Derek Vaughan MEP

Working hard for Wales in Europe


Recent press releases

It is welcome that in that last year all of the major political parties have come to embrace the need for a proactive industrial strategy. Unfortunately, this has come because leaving the European Union, a huge hi-tech market place of 500 million people, now means that without Government intervention British manufacturing may suffer greatly without access to the Single Market and the customs union.
News that Nissan is investing in its plant in Sunderland is excellent. Seven thousand jobs are at that plant and a further 30,000 jobs in the local supply chain. However, Nissan has been clear that they will stay if the Government will guarantee tariff free access to the Single Market or compensate them if tariffs are imposed. The Government says that may be able to get this access for specific industries, but the President of the Commission has said that he will not let the UK treat the Single Market like a “buffet”, suggesting there will not be opt-ins for individual industries. The upshot of this is that the Government may end up being in a position of paying Nissan’s tariffs for it. Which means that money that could be spent on teaching our kids, treating our elderly and defending our country will go to Nissan’s HQ in Tokyo. It also raises the question about whether this approach is sustainable, realistically the Government will not be able to do this for every business. We know that companies do not think that is a risk worth taken after the reduction of the number of engines made in the Ford plant in Bridgend down to 125,000 from 250,000 previously, showing that they are reducing their reliance on the UK. We need to make sure Airbus remain committed, not just for the next few years but for decades to come, with their factory in Broughton.
The most likely outcome of a chaotic Brexit where we do not get the deal we need is steady decline. The big companies based here will slowly reduce their plants and reliance on a UK base will transfer to EU countries where they can boost their profit margins. The Government will try and stave this off with sweetheart deals that will be very expensive to the taxpayer, this will ensure that a few companies stay, but these will become more and more difficult to hold on to and the EU may begin to feel that our state help is undercutting EU industry and begin to raise tariffs.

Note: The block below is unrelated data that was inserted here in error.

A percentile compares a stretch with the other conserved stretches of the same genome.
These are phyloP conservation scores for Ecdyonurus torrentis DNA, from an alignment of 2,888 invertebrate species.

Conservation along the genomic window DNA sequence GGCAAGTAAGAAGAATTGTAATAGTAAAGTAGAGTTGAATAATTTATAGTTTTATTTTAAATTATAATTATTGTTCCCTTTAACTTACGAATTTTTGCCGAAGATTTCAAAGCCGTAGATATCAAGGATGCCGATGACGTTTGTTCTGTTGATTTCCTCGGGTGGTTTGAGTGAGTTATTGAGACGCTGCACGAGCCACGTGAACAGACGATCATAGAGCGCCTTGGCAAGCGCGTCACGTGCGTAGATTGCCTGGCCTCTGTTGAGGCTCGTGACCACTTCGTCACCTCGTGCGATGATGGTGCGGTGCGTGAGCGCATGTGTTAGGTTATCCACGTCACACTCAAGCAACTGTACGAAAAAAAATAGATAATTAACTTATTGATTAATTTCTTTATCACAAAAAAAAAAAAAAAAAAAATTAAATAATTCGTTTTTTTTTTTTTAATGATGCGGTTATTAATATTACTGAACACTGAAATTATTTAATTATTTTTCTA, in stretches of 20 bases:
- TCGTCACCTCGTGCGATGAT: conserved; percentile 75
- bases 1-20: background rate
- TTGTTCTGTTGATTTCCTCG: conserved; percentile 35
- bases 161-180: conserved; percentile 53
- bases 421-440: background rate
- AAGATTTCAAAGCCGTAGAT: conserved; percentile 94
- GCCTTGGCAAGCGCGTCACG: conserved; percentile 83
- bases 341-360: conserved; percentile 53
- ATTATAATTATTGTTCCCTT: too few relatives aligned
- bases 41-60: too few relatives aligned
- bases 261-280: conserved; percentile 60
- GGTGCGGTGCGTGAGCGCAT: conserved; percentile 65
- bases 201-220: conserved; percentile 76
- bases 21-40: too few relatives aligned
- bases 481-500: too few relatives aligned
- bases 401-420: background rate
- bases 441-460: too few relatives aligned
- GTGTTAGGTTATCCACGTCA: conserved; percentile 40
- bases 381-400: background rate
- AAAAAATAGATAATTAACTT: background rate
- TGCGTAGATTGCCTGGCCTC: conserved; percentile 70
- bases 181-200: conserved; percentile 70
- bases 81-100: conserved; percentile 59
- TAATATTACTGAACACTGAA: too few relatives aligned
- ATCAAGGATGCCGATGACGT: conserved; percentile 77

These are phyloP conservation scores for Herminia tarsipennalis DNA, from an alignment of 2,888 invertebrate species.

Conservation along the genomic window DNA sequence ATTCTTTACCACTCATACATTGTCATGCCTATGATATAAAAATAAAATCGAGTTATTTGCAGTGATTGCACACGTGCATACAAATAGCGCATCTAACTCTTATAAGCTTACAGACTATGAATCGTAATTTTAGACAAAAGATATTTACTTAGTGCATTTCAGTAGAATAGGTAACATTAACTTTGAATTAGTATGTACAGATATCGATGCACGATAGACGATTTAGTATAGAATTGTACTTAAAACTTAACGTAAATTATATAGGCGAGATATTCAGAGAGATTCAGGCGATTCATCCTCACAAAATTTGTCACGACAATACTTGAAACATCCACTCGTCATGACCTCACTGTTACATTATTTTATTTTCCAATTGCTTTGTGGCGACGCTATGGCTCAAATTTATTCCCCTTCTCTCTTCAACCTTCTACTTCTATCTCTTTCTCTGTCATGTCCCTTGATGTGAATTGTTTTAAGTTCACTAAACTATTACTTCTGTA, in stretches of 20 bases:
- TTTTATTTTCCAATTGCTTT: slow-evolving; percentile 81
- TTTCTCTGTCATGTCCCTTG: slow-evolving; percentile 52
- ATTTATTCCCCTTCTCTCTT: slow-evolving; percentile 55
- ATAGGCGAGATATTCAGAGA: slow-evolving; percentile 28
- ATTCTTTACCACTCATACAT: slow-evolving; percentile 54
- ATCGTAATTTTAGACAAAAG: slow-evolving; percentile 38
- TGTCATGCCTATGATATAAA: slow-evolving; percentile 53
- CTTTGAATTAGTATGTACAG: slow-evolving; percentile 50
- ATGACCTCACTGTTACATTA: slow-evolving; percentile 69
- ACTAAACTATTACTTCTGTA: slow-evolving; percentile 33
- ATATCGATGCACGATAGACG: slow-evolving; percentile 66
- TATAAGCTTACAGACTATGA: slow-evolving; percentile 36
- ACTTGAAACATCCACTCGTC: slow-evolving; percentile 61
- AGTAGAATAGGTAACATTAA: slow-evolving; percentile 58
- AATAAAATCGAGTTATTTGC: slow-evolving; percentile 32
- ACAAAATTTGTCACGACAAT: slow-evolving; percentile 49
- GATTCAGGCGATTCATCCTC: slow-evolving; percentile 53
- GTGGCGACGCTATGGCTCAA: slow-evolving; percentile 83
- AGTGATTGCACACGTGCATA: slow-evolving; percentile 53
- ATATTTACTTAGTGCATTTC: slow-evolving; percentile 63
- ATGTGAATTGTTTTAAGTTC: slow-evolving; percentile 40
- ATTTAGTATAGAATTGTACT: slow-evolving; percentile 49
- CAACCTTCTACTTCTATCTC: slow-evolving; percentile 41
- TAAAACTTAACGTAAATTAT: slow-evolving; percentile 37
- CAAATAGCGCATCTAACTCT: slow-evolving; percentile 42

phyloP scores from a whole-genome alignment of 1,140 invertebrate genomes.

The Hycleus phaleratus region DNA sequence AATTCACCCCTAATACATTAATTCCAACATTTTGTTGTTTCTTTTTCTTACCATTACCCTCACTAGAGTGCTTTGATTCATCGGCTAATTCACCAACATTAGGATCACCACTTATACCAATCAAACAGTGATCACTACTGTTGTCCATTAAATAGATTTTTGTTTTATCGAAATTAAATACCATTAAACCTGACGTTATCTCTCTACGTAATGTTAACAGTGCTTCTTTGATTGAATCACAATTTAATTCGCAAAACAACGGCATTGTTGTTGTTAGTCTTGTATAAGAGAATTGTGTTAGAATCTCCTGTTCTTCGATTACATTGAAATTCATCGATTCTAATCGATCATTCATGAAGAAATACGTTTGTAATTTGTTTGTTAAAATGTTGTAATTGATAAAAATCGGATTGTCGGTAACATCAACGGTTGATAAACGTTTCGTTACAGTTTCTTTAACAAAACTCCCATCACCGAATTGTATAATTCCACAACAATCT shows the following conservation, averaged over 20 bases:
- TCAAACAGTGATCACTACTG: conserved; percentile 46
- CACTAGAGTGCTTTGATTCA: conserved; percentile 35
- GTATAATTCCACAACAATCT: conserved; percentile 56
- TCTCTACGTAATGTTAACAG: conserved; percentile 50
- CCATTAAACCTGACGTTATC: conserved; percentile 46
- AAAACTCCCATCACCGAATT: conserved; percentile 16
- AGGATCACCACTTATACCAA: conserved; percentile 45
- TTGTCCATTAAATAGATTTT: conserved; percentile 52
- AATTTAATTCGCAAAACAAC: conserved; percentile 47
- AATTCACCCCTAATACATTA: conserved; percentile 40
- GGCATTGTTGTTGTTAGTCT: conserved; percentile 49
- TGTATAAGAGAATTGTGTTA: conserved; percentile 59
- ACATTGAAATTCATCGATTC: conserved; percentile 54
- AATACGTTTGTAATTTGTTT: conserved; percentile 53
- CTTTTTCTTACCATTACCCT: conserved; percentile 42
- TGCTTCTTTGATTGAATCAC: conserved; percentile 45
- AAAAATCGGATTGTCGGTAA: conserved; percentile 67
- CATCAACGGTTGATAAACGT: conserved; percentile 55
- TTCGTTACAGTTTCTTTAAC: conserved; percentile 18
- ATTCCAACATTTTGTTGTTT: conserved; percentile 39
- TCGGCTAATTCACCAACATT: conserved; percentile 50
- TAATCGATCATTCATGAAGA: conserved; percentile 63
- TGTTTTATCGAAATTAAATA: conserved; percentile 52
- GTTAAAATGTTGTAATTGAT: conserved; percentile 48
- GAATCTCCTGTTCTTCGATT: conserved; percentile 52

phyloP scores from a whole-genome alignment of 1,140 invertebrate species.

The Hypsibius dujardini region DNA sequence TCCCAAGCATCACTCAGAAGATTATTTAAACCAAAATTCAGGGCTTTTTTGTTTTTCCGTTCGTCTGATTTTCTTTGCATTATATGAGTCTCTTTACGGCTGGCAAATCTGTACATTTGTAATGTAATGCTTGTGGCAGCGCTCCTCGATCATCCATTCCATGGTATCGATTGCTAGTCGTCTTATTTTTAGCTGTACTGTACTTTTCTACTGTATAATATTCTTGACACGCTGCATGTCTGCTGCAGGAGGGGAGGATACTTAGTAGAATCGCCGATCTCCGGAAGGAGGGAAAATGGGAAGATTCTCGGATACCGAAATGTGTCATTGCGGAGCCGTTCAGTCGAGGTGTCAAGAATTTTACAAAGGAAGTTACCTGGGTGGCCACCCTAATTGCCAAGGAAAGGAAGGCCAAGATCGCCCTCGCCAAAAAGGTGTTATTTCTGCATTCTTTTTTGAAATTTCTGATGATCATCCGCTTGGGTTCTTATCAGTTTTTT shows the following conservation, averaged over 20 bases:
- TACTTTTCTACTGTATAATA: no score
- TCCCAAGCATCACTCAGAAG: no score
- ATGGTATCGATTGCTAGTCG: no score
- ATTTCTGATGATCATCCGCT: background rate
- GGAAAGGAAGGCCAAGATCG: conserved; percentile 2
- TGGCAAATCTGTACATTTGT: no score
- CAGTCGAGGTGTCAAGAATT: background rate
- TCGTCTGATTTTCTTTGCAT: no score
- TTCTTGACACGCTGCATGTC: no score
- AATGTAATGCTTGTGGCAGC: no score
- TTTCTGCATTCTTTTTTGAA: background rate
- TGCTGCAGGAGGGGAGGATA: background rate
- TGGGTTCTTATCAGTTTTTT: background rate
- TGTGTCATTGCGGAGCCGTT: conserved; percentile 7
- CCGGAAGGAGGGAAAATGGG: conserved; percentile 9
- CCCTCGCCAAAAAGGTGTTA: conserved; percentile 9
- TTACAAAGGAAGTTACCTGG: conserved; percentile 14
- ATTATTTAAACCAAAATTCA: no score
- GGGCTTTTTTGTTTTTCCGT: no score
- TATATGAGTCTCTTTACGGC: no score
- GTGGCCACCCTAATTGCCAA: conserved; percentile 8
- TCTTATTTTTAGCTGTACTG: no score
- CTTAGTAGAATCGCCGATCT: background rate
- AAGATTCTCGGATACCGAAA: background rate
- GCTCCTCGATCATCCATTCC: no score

By staying in the Single Market and creating a proactive industrial strategy we would avoid this problem and be able to build a manufacturing base in the UK that not only survives but thrives.

Daily Post Column - Welsh manufacturing needs reassurance on Brexit

It is welcome that in that last year all of the major political parties have come to embrace the need for a proactive industrial strategy. Unfortunately, this has come because...

Even with everything that is happening in the UK at the moment my work in the European Parliament continues. This is for the simple reason that while the UK continues to pay into the EU budget and while Wales still receives EU funding it is important that there are people in the Parliament who can go in to bat for Wales, even as we negotiate the process of leaving.

So, it was a pleasure to vote for a proposal that will allow young people to access a transcontinental railcard free of charge. This will provide an opportunity for young people, whatever their background, to travel across the continent. This is a simple proposal with a small cost that will help young people all over Europe travel and expand their horizons.

All over Europe there is so much to see and do, from the streets of Lisbon to the islands of Stockholm, and people often say they wished that they’d travelled more in their lives. This is the European Union offering something tangible to every single young person. Given the timescales it is unlikely we will see the benefit, but you must vote for a proposal on its merits rather than out of spite.